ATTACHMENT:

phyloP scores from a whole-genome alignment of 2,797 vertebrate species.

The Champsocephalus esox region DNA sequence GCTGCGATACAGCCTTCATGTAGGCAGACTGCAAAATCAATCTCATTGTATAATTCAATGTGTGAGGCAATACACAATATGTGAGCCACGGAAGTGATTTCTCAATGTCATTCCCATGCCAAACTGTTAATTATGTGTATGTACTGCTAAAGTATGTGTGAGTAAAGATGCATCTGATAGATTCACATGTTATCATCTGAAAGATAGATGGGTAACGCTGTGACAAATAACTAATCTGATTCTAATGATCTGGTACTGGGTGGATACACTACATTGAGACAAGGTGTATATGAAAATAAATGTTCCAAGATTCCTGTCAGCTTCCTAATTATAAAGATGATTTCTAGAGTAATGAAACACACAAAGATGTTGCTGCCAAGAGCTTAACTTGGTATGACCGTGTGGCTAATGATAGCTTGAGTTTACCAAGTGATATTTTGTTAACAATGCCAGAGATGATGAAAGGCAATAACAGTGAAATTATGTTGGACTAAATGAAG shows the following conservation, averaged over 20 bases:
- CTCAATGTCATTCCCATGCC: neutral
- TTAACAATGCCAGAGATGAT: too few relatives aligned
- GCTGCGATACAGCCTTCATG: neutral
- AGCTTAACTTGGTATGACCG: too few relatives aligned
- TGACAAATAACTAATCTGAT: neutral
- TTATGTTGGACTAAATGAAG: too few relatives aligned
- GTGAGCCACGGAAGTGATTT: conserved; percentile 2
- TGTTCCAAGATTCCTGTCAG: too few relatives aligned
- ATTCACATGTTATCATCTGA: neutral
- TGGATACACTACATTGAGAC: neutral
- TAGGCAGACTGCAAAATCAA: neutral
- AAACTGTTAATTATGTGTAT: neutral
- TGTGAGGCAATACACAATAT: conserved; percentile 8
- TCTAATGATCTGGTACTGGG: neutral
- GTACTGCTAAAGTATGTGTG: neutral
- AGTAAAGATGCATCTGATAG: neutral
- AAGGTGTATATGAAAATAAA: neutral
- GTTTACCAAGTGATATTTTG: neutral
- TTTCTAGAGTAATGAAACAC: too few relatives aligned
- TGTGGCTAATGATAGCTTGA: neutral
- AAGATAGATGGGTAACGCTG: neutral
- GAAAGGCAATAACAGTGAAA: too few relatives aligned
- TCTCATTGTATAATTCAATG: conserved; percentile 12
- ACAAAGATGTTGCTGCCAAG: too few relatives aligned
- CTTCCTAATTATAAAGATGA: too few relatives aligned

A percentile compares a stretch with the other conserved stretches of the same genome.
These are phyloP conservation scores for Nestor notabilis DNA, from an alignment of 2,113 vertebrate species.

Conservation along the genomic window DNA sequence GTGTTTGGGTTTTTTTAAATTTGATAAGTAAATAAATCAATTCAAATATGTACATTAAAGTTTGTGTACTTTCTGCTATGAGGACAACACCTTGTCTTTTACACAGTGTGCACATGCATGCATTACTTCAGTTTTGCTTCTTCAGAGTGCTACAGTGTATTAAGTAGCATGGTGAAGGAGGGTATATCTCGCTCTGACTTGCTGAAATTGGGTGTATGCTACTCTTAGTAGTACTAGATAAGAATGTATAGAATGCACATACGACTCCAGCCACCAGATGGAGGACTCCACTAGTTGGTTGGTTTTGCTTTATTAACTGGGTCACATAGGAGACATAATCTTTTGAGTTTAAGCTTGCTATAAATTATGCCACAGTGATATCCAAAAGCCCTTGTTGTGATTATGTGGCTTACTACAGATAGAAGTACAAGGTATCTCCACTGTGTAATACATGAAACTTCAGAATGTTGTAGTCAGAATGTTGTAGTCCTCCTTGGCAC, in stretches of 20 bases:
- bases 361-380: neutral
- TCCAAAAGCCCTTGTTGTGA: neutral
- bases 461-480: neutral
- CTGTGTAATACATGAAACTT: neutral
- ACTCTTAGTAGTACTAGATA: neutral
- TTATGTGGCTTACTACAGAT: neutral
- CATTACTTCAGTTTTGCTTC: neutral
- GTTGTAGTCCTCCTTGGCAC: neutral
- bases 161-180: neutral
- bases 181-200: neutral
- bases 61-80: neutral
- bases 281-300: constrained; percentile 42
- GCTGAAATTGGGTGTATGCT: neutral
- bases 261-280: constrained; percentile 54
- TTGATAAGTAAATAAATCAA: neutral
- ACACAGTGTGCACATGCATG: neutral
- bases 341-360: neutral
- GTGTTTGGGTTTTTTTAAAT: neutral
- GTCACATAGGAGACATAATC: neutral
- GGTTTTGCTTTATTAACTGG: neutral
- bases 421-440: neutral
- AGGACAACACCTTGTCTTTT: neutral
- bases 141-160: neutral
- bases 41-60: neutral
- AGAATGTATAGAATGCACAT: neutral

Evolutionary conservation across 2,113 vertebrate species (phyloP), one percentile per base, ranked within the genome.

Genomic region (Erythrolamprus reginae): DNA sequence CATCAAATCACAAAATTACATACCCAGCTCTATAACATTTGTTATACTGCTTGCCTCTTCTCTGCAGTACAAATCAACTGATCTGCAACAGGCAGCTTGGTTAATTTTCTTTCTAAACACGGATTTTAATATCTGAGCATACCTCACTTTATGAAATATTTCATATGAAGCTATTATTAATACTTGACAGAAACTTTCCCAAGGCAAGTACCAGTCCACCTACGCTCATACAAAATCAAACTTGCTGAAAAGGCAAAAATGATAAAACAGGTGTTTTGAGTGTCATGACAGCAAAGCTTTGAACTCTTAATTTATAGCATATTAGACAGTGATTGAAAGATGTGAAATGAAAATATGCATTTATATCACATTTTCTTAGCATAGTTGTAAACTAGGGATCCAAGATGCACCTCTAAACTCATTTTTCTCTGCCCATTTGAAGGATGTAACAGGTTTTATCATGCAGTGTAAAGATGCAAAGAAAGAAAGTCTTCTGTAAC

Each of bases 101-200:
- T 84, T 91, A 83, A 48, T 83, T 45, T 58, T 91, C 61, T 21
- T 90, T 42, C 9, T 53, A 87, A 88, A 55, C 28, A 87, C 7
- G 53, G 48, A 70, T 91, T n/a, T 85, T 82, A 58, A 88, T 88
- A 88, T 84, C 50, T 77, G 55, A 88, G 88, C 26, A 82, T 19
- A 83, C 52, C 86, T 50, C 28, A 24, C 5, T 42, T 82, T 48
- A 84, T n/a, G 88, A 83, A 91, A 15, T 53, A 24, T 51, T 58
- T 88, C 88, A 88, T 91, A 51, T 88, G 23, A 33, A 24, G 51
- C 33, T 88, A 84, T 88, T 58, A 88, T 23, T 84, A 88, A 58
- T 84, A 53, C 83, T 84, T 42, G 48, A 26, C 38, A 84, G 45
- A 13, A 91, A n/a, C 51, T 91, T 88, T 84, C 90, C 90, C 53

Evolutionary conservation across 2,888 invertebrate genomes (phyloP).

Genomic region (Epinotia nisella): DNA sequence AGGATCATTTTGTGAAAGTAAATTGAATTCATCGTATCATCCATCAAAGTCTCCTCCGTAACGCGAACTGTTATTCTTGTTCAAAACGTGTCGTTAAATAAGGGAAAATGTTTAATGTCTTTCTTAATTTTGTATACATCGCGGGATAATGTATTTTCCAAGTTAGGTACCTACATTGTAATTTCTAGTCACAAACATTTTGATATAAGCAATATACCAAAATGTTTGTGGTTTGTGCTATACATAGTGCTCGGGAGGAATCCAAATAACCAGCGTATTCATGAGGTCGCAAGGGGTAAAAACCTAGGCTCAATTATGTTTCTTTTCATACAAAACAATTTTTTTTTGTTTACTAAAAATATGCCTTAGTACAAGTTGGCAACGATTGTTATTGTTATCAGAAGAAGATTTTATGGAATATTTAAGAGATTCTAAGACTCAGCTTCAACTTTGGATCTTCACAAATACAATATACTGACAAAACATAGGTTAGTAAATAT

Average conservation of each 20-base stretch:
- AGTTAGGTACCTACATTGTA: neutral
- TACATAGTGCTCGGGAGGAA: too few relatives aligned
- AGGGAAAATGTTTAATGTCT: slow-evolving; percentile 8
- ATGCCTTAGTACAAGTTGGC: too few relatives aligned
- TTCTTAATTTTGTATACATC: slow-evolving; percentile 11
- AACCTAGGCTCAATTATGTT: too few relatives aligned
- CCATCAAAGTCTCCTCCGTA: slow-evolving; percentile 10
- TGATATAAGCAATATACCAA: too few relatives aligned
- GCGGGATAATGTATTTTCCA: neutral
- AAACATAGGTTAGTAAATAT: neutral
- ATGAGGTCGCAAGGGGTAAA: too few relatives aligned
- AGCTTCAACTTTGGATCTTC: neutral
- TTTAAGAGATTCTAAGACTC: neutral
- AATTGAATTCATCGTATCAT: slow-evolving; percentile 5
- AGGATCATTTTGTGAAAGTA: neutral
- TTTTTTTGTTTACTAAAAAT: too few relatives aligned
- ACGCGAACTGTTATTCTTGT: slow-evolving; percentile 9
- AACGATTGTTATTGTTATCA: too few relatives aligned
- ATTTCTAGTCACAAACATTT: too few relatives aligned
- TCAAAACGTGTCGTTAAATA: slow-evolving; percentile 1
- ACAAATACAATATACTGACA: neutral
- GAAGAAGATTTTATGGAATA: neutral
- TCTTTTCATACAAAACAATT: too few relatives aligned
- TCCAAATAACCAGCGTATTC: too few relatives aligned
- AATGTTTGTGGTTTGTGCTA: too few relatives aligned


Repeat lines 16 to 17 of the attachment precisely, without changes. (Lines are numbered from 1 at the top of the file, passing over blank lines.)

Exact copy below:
- TCTAATGATCTGGTACTGGG: neutral
- GTACTGCTAAAGTATGTGTG: neutral